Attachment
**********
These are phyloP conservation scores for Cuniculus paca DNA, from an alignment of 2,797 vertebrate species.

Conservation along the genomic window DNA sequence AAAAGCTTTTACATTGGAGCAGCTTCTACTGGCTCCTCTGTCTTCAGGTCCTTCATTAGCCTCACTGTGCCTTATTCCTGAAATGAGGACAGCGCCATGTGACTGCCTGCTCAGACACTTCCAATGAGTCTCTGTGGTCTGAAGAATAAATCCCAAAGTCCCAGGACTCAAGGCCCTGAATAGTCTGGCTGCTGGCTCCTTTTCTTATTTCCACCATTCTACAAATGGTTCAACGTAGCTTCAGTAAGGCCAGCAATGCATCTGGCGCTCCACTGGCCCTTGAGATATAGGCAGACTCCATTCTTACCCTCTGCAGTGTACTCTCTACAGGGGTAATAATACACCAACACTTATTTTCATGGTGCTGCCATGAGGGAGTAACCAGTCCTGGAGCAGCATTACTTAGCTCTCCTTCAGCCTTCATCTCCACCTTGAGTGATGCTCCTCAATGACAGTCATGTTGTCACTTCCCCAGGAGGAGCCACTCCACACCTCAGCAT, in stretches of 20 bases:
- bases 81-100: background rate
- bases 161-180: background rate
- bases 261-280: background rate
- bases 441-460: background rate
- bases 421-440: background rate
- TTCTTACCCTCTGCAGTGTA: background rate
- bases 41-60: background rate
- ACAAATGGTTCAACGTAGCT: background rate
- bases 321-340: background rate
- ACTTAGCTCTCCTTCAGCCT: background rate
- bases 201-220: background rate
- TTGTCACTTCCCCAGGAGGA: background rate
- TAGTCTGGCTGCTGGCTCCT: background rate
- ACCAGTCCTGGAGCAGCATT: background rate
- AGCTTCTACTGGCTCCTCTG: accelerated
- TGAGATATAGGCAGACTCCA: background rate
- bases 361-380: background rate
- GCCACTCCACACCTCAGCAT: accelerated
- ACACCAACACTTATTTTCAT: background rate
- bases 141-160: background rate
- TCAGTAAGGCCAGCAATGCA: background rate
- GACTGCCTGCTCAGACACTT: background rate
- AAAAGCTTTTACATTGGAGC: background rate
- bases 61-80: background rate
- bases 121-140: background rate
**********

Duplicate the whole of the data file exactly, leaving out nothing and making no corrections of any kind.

These are phyloP conservation scores for Cuniculus paca DNA, from an alignment of 2,797 vertebrate species.

Conservation along the genomic window DNA sequence AAAAGCTTTTACATTGGAGCAGCTTCTACTGGCTCCTCTGTCTTCAGGTCCTTCATTAGCCTCACTGTGCCTTATTCCTGAAATGAGGACAGCGCCATGTGACTGCCTGCTCAGACACTTCCAATGAGTCTCTGTGGTCTGAAGAATAAATCCCAAAGTCCCAGGACTCAAGGCCCTGAATAGTCTGGCTGCTGGCTCCTTTTCTTATTTCCACCATTCTACAAATGGTTCAACGTAGCTTCAGTAAGGCCAGCAATGCATCTGGCGCTCCACTGGCCCTTGAGATATAGGCAGACTCCATTCTTACCCTCTGCAGTGTACTCTCTACAGGGGTAATAATACACCAACACTTATTTTCATGGTGCTGCCATGAGGGAGTAACCAGTCCTGGAGCAGCATTACTTAGCTCTCCTTCAGCCTTCATCTCCACCTTGAGTGATGCTCCTCAATGACAGTCATGTTGTCACTTCCCCAGGAGGAGCCACTCCACACCTCAGCAT, in stretches of 20 bases:
- bases 81-100: background rate
- bases 161-180: background rate
- bases 261-280: background rate
- bases 441-460: background rate
- bases 421-440: background rate
- TTCTTACCCTCTGCAGTGTA: background rate
- bases 41-60: background rate
- ACAAATGGTTCAACGTAGCT: background rate
- bases 321-340: background rate
- ACTTAGCTCTCCTTCAGCCT: background rate
- bases 201-220: background rate
- TTGTCACTTCCCCAGGAGGA: background rate
- TAGTCTGGCTGCTGGCTCCT: background rate
- ACCAGTCCTGGAGCAGCATT: background rate
- AGCTTCTACTGGCTCCTCTG: accelerated
- TGAGATATAGGCAGACTCCA: background rate
- bases 361-380: background rate
- GCCACTCCACACCTCAGCAT: accelerated
- ACACCAACACTTATTTTCAT: background rate
- bases 141-160: background rate
- TCAGTAAGGCCAGCAATGCA: background rate
- GACTGCCTGCTCAGACACTT: background rate
- AAAAGCTTTTACATTGGAGC: background rate
- bases 61-80: background rate
- bases 121-140: background rate